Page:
The longer Android 5.0 is in the wild, the more we come across annoying little bugs. It sounds like Google might have broken something in the wireless framework in 5.0 because a sizeable number of users are reporting issues with connecting to their corporate networks after the 5.0 update.
If you follow Artem on Google+ or check Reddit, you probably saw him discussing the likelihood that Google has delayed updating Nexus devices to Android 5.0. This was originally slated to begin November 3rd, but now the date we're hearing is November 12th. There's no official word, but it looks like a particularly troublesome WiFi bug in the developer preview might be to blame.
Several months ago, we discussed something called Nearby, a project that - at the time - seemed to be Google's effort to let "people, places, and things" know when a user is, well, nearby. It seems that Google is still hard at work on its effort to connect various devices to each other and their surroundings, but Copresence (an internal name for this functionality) may have a more specific scope in this effort than we first estimated, apparently including iOS devices in the fun.
Every now and then an app pops up that looks like it was designed entirely for people like us. And by us, I mean tech reviewers, enthusiasts, and people who just somehow end up with more gadgets to maintain than we know what to do with. In this situation, it can be challenging to keep up with all the electronics and make sure each device is charged enough for use. Potential is a new app (still in beta) that can keep track of everything's battery life from a single location, and with its slick Material-inspired design, it looks good doing it.
Nexus season is in full swing, and as rumors and leaks continue to pile up around Motorola's Nexus 6 (Shamu), we've been wondering when more news might emerge about Volantis (or Flounder, or T1, take your pick) - HTC's 9" Nexus tablet that we first learned of back in spring.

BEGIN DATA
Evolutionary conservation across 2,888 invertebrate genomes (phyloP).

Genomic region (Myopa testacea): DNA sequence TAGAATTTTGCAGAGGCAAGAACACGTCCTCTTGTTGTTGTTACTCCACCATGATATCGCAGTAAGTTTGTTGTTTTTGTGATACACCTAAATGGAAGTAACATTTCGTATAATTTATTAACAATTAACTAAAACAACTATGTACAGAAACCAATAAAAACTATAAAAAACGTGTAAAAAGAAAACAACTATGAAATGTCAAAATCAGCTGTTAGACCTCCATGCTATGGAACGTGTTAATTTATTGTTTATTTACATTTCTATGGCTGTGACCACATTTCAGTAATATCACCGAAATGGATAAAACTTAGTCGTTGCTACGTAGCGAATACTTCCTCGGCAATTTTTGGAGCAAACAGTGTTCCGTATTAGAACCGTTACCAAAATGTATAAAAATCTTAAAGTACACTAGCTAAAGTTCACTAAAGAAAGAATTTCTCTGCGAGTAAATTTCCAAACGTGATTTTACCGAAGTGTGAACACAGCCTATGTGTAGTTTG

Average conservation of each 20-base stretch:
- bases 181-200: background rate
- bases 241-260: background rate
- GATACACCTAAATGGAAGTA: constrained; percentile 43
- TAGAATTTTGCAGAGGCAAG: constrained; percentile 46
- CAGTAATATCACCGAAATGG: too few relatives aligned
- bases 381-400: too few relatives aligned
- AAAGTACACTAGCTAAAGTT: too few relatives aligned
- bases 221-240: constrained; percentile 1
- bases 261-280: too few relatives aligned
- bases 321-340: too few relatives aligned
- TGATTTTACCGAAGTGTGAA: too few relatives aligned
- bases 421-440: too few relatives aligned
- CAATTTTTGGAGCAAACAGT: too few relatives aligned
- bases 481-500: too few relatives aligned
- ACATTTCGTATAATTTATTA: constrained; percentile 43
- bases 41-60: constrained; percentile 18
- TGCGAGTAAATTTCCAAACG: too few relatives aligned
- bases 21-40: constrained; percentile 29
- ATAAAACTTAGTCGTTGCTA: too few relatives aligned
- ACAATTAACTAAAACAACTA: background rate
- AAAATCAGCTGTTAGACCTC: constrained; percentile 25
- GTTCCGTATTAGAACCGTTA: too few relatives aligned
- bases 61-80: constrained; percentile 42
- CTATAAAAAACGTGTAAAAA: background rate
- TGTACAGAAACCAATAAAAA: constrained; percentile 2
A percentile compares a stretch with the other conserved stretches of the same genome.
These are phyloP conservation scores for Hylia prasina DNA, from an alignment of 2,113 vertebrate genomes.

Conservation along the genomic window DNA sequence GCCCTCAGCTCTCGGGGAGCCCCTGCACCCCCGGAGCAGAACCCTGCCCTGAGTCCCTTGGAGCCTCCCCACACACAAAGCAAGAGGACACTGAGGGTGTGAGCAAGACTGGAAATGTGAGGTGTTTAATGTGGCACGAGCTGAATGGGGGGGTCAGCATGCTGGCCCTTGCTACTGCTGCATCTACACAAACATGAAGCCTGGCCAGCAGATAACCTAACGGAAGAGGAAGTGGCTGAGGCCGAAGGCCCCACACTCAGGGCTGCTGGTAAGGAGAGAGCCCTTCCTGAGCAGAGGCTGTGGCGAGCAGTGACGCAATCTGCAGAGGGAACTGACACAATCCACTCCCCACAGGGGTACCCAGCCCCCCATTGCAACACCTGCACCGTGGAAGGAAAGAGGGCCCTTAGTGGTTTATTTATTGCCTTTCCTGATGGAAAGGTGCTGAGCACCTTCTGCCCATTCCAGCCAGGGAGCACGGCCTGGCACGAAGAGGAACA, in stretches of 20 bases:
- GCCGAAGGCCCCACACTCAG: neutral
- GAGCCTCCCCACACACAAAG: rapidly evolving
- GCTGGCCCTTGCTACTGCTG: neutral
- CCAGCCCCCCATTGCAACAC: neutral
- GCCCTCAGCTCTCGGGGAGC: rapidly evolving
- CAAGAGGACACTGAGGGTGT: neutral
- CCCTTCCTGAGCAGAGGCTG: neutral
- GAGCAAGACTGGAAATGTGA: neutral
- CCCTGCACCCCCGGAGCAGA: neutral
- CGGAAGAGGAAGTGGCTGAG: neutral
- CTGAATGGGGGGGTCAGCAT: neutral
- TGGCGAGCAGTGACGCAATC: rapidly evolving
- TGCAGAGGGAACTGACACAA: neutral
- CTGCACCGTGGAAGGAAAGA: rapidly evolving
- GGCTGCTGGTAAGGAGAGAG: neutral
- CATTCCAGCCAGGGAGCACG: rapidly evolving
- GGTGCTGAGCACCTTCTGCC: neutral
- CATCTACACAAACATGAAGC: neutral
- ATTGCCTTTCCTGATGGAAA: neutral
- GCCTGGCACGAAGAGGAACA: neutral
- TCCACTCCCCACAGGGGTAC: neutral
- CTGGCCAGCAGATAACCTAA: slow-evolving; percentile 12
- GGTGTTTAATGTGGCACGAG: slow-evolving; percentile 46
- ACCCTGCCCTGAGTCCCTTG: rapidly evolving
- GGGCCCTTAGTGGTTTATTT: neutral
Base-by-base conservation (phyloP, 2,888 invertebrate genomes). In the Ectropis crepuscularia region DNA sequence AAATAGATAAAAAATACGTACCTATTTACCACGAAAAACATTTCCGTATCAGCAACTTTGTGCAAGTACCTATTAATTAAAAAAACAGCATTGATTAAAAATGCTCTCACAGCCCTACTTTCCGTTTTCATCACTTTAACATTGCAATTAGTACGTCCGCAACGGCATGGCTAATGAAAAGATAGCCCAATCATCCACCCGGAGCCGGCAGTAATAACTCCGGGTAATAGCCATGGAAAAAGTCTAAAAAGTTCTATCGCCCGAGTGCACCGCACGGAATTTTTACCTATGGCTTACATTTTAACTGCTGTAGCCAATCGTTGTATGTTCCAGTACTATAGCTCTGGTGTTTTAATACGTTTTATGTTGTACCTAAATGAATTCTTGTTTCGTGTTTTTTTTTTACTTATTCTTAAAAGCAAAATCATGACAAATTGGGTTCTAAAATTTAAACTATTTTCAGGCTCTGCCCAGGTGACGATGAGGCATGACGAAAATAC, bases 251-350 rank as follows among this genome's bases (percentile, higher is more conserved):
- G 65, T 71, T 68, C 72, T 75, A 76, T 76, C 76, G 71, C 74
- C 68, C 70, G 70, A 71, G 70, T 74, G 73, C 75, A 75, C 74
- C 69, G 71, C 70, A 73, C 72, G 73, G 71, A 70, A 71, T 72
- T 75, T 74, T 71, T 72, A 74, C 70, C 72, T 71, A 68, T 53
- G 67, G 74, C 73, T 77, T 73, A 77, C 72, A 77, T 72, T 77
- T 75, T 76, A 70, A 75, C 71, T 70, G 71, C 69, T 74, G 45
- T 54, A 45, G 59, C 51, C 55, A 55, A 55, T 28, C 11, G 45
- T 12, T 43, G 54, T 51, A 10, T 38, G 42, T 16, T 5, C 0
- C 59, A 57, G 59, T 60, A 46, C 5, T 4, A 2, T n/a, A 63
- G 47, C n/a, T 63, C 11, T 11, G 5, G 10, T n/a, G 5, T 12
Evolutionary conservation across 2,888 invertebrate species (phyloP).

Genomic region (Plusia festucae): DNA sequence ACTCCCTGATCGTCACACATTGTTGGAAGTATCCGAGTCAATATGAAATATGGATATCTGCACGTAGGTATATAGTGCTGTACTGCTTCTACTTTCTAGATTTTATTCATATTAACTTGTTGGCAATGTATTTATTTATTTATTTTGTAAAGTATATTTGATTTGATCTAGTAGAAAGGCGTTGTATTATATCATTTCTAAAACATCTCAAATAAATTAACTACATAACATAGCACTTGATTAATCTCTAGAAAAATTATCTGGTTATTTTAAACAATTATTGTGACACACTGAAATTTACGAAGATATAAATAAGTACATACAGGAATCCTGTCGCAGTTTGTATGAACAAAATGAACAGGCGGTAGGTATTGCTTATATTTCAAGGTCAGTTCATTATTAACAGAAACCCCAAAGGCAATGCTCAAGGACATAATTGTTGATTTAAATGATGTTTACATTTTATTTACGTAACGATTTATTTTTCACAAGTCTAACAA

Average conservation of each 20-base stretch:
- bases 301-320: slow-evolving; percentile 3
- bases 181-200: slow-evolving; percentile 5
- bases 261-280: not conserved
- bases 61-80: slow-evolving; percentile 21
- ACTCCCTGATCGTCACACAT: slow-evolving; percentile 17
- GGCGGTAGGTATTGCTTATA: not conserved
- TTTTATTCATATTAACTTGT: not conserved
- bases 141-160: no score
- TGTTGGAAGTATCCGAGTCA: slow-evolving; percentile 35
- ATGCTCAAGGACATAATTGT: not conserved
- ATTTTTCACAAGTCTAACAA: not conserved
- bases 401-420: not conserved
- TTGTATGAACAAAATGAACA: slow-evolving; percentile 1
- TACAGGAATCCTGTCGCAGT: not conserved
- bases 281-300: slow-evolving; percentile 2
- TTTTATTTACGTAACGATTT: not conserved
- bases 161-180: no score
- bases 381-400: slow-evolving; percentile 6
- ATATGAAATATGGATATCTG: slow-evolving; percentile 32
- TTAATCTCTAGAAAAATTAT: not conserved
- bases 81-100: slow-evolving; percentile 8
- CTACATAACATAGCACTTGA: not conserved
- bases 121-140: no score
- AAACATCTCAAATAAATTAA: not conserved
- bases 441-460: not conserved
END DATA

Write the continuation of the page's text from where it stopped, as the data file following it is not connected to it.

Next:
As Blog of Mobile reports, it looks like the Nexus 9 has passed through the FCC for certification, with the relevant documents becoming available just yesterday.
T-Mobile unveiled several Wi-Fi initiatives as part of Un-Carrier 7.0 that it hopes will help fill in the gaps where its network is weak and even extend coverage to places its towers have no chance of reaching. To make things better, one part of its plan doesn't ask T-Mobile customers for money, while the other is free with an asterisk. Both are publicly available starting today.
Let's get the latter one cleared up first.
We owe many thanks to Best Buy for outing the details of several products a bit before their time. It seems the retailer is at it again with a posting of the Moto 360, including a price and most of the product specs. At some time in the near future, $250 will be all that stands in the way of picking up Motorola's brand new wearable. Unfortunately, it's just listed as "Coming Soon" without any release date.
The Xperia Z2 Tablet isn't the most high-profile tablet around, but there are more than a few fans of Sony's unique industrial design. Combine that with the company's unlocked hardware (at least for non-carrier versions), and you've got a perfect candidate for custom ROMs. The CyanogenMod team has started publishing nightly releases for the Z2 Tablet, in both its Wi-Fi (castor) and unlocked GSM (castor_windy) flavors. The first nightly build is available for download now.
Android's upcoming L release, currently available in developer preview form, has a lot of improvements to its networking and Wi-Fi capability. One of the smaller additions that will nonetheless make a few people very, very happy is the user-facing reporting of Wi-Fi frequencies. Translation: you can finally see whether the Wi-Fi network you're connected to is using the 2.4GHz band or the 5GHz band.
Left, center: separate network frequencies in Android L (note the SSID).